<Location> Plaka, Athens, Greece
A small and charming museum at the edge of Plaka (the building in the photo right is the museum, but the entrance isn't; it is at the end of small passage just by the building and you need to ring the bell to enter). It was founded in 1977.
The museum exhibits materials to illustrate 2300 years of Jewish history in Greece concentrating more on the modern period.
According to the information provided at the museum, just before the World War II, Greece was a home to 78,000 Jews. During the German occupation, 65,000 lost their lives to the Nazi cruelty. Particularly in Thessaloniki 50,000 Jews used to live. The town came into the German hands in earlier period of occupation and 97% of the Jews were exterminated in concentration camps. What it used to be one of the largest Jewish community in Europe vanished in the matter of four years. The number of the Jews living in Greece now is not more than 5,000.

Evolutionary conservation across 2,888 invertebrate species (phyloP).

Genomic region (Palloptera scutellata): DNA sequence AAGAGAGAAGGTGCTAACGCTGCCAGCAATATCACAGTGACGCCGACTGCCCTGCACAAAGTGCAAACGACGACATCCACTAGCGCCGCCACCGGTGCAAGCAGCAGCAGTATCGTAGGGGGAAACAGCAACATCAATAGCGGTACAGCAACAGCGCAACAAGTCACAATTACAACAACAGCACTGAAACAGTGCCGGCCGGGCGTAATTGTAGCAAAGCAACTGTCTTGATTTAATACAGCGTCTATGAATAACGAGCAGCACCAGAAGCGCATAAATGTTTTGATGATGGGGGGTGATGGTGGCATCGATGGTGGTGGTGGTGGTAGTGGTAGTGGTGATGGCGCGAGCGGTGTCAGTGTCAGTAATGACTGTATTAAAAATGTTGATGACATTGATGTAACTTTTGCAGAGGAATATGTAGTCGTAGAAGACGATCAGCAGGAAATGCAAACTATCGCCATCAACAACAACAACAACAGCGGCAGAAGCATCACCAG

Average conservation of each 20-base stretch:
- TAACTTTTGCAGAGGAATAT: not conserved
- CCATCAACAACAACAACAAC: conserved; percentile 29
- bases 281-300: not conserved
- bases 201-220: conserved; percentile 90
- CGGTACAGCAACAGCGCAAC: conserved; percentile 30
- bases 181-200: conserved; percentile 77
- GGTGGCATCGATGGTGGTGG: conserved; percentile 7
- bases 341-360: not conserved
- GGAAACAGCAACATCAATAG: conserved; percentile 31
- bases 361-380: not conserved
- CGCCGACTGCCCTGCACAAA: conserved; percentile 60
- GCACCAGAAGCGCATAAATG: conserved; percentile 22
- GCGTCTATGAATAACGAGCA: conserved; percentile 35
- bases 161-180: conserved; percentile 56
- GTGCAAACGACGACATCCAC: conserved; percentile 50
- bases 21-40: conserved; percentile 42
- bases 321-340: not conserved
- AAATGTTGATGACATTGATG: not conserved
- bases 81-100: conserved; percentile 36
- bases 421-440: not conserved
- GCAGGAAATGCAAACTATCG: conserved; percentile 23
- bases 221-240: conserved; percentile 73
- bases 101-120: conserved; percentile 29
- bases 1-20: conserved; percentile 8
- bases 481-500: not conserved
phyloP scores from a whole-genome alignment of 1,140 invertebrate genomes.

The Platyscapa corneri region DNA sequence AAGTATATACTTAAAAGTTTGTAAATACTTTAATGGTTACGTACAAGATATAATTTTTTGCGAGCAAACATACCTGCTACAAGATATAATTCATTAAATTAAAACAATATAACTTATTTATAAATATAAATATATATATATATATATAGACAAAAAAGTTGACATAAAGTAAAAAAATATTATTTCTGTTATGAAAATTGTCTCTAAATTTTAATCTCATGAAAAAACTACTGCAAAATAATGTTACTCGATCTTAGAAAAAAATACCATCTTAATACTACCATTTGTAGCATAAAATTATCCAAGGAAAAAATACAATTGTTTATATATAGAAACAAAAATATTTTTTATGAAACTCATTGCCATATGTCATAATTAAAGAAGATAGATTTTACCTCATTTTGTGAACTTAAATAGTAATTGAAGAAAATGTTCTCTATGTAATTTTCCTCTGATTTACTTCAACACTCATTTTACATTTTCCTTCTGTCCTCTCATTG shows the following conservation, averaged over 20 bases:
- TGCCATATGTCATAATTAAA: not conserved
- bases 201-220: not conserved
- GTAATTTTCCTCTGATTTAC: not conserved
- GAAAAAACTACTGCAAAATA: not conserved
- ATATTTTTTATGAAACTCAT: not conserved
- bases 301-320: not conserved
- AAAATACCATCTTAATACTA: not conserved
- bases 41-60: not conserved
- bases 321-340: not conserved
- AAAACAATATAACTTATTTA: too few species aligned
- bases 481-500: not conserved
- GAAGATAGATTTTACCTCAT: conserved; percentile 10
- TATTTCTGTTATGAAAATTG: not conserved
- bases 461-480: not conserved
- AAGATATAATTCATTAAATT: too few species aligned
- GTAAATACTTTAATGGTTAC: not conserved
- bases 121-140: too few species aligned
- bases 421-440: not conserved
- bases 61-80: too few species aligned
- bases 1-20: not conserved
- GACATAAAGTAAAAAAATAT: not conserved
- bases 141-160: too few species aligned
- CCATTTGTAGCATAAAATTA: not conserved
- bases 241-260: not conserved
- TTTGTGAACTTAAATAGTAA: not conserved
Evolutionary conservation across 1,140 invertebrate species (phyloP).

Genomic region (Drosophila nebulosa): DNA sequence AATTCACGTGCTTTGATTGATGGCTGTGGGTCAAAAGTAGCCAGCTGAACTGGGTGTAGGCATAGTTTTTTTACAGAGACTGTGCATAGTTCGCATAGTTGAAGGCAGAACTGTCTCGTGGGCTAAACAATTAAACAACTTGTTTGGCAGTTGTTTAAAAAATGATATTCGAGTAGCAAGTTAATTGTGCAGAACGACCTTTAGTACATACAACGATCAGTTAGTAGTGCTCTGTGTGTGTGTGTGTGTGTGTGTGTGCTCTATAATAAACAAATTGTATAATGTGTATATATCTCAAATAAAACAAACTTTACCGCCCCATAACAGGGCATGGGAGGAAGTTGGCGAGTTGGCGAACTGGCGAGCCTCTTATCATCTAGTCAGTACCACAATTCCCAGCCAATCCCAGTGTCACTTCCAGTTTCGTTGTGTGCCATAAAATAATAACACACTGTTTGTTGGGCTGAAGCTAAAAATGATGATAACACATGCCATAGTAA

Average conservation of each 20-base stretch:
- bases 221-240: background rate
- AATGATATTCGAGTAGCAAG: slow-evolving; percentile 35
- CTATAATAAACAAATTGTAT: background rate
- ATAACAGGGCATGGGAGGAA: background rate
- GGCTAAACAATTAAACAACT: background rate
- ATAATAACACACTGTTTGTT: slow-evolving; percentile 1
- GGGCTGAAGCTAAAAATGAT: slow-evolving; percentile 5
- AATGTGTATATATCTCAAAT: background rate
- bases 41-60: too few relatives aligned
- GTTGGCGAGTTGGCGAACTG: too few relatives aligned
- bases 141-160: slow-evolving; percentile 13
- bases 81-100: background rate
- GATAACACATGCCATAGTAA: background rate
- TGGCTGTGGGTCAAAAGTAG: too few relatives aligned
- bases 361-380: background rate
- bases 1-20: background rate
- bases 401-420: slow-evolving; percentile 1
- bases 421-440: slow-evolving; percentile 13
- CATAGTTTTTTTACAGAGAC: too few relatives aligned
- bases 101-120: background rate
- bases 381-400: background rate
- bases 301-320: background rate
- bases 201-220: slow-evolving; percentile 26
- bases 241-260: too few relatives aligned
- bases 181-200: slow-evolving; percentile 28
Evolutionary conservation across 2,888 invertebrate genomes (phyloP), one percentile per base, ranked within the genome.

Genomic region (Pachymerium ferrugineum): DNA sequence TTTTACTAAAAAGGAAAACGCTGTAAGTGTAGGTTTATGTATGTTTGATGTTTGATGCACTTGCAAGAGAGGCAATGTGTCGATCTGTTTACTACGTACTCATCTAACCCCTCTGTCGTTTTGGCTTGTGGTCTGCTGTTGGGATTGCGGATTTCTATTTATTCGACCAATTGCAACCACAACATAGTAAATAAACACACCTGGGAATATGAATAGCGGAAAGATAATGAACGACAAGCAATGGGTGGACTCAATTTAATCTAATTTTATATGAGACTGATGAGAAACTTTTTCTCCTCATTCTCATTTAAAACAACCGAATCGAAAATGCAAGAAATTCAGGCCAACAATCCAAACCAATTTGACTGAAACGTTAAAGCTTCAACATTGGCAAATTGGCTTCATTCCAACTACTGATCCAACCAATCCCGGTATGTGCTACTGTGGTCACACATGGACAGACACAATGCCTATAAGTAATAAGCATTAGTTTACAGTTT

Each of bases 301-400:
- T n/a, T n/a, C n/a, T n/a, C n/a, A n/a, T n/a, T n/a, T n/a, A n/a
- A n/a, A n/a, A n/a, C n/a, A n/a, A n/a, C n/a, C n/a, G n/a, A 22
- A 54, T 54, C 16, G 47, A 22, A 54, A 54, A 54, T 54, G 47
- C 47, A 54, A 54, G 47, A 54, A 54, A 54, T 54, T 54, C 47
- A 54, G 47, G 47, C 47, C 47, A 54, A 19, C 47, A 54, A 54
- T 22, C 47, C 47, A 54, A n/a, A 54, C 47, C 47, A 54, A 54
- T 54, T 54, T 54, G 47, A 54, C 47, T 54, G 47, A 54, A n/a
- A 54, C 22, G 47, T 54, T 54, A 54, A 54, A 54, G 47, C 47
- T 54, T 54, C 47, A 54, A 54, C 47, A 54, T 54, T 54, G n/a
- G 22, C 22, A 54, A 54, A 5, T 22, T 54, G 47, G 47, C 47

In the photo above is reproduction of now destroyed synagogue in Patras for the diminution of Jewish population.
The tube-shaped boxes in the photo are 'tik', cases to store manuscript of Torah (Five books of Moses).
These are the items used for Jewish festivities and ceremonies.
Jewish costumes under the Ottoman rule.
In the Ottoman Empire, it was prohibited to ware Western style dress. These traditional dresses were abandonned when Greece obtained independence and the Jews as well as the Greeks adopted Western dress.
Address: 39 Nikis, Plaka, Athens
Opening Hours: Monday-Friday, 9:00-14:30; Sunday, 10:00-14:00; Saturday Closed
Entrance Fee: €5 and €3 for Students (in Spring 2010; Check the website below for updated info)
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